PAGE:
Chelsea centre-back and youth player Andreas Christensen, currently 18-years-old and with no first-team appearances to his name, is reported to be on a salary of £20,000-a-week.
Wednesday’s story, reported in the Daily Mail, has been met with widespread condemnation and bewilderment at how a player still in the early stages of his career can be earning around £1million a year.
With the likes of Gary Cahill, John Terry and David Luiz all ahead of him in the pecking order, there seems little incentive for the youngster to depart Stamford Bridge and develop as a player with his finances already in such good shape.
He has potential, recognised when Rafael Benitez named him amongst the substitutes on the last day of last season, but Chelsea’s willingness to be so active in the transfer market and inability to promote young players to the senior team means he stands little chance of making the cut.
Kurt Zouma was recruited in January and will pose another threat, whilst John Stones of Everton is another reported target for Jose Mourinho.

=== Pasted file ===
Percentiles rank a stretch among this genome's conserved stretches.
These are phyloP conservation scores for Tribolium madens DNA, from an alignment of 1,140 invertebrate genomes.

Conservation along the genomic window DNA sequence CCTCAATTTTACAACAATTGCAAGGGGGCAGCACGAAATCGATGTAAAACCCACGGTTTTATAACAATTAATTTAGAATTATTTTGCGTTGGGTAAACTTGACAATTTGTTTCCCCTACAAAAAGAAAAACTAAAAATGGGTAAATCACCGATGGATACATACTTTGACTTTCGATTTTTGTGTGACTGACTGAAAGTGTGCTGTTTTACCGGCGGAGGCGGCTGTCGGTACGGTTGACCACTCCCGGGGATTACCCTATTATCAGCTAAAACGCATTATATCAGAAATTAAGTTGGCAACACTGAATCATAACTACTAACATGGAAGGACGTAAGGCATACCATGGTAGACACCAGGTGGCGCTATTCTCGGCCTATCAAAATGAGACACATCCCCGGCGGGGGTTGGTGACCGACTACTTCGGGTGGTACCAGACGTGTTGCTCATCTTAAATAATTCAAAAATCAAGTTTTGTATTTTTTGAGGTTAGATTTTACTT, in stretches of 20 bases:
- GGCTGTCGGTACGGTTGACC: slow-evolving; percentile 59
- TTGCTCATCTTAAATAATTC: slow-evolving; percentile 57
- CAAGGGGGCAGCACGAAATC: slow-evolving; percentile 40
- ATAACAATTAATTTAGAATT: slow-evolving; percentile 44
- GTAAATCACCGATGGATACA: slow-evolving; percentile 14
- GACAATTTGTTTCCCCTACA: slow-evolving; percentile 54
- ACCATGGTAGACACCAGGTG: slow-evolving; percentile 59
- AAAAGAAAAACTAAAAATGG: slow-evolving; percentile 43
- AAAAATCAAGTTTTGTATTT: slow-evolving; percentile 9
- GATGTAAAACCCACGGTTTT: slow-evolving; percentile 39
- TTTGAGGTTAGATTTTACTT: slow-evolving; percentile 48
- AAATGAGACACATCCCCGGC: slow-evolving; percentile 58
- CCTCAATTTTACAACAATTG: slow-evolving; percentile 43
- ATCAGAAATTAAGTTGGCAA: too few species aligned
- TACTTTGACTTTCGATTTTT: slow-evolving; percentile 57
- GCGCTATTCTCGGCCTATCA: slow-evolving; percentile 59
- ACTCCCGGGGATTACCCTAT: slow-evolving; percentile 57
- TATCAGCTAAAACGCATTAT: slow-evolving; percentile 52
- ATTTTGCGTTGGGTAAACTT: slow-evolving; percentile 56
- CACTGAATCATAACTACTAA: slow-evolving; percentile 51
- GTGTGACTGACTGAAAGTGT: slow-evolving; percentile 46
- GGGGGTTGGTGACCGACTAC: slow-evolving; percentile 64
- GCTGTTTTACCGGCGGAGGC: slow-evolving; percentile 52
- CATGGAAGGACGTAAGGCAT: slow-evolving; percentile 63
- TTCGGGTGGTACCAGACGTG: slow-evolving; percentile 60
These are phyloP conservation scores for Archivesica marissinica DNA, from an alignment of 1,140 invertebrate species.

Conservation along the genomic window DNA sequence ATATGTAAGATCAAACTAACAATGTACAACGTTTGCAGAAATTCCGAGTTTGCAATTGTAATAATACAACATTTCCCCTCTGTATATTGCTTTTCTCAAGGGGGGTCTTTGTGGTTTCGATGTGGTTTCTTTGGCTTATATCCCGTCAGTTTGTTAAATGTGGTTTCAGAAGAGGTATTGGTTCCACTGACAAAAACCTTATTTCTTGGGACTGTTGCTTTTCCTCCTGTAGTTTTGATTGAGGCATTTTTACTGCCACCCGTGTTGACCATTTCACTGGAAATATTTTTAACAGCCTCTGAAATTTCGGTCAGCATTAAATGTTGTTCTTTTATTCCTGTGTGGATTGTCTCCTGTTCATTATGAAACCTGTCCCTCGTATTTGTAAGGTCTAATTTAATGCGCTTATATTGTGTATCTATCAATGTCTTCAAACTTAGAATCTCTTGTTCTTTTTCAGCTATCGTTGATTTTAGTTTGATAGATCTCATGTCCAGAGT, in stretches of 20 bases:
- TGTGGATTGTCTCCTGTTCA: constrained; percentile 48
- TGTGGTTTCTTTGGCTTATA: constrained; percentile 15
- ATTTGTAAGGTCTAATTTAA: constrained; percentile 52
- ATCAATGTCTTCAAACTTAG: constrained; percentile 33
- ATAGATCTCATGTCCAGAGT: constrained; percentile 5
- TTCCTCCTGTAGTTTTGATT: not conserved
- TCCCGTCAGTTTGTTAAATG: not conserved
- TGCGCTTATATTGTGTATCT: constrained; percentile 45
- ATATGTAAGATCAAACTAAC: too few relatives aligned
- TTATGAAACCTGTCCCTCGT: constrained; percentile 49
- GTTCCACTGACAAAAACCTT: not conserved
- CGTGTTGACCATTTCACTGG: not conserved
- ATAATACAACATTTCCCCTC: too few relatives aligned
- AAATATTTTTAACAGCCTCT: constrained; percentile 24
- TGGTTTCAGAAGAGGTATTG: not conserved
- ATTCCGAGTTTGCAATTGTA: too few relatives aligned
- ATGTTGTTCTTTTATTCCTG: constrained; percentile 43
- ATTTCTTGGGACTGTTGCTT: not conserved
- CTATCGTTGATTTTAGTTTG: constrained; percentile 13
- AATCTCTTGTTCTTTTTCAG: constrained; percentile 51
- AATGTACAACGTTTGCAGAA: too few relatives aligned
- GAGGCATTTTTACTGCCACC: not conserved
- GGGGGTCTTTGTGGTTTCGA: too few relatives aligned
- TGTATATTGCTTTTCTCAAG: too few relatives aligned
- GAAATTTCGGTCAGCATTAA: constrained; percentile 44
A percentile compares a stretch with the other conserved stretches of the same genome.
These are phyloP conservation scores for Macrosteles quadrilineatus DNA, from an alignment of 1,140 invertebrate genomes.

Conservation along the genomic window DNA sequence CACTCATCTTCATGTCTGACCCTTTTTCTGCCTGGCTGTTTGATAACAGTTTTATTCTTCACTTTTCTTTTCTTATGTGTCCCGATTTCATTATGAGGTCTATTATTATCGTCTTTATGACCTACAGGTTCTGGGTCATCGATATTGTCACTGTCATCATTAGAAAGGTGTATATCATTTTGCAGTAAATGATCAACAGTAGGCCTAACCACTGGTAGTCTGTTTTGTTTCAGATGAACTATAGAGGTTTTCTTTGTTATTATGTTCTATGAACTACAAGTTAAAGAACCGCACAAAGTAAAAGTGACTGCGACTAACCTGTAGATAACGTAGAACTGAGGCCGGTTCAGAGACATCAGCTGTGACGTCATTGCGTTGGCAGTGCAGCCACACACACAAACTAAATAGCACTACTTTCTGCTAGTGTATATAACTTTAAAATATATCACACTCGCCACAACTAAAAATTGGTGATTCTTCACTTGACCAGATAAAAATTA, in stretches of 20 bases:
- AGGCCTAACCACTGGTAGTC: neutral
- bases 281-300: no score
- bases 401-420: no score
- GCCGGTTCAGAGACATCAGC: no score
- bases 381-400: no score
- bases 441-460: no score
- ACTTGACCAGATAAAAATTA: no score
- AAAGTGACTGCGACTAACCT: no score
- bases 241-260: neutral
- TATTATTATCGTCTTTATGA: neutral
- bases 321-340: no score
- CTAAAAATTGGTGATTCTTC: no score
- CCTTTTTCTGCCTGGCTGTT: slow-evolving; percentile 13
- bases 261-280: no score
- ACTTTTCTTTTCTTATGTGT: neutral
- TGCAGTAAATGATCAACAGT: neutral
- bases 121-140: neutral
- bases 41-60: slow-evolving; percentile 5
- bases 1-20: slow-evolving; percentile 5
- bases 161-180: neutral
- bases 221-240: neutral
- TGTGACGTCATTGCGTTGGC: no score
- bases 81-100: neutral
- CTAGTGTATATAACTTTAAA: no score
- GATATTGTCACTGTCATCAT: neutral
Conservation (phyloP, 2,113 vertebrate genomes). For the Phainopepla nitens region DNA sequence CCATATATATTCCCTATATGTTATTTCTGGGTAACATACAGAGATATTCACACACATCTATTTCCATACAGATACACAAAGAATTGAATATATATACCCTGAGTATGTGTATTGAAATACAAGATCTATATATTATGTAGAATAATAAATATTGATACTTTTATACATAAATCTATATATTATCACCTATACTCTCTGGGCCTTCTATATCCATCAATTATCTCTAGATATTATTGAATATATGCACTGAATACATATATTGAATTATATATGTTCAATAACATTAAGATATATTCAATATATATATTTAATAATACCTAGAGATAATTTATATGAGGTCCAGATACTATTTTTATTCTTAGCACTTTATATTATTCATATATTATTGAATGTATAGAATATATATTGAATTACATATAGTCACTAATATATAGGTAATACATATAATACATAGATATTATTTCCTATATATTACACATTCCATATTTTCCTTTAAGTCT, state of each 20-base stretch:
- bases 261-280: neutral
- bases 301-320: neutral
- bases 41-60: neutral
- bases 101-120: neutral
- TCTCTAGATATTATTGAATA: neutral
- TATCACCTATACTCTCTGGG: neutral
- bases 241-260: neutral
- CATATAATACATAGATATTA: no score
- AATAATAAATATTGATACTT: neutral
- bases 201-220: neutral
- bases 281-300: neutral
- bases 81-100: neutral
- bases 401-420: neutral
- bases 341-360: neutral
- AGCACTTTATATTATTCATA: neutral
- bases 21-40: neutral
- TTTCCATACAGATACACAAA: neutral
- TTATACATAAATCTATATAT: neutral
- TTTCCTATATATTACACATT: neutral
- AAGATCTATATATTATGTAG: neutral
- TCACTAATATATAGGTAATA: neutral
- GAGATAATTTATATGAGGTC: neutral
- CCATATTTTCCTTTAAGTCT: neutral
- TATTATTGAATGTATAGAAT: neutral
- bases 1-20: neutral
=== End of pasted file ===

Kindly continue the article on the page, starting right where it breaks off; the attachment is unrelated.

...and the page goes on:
There is a greed amongst the younger players in the modern day, preferring to prioritise higher wages above regular football.
Ravel Morrison demanded £30,000 a week to remain a Manchester United player in 2012, and when Sir Alex Ferguson refused to bow to his demands the troubled youngster joined West Ham United instead.
Luke Shaw, in spite of his tender years, is being reported to be demanding around £75,000 a week to join either Chelsea or Manchester United despite committing to Southampton just last year.
Adnan Januzaj’s case at United is slightly different, with his £30,000-a-week wage justified by his already central role at the club.
The wages for young players will continue to grow as the commercialism around the sport magnifies.
Only a salary cap can save our future generation now.
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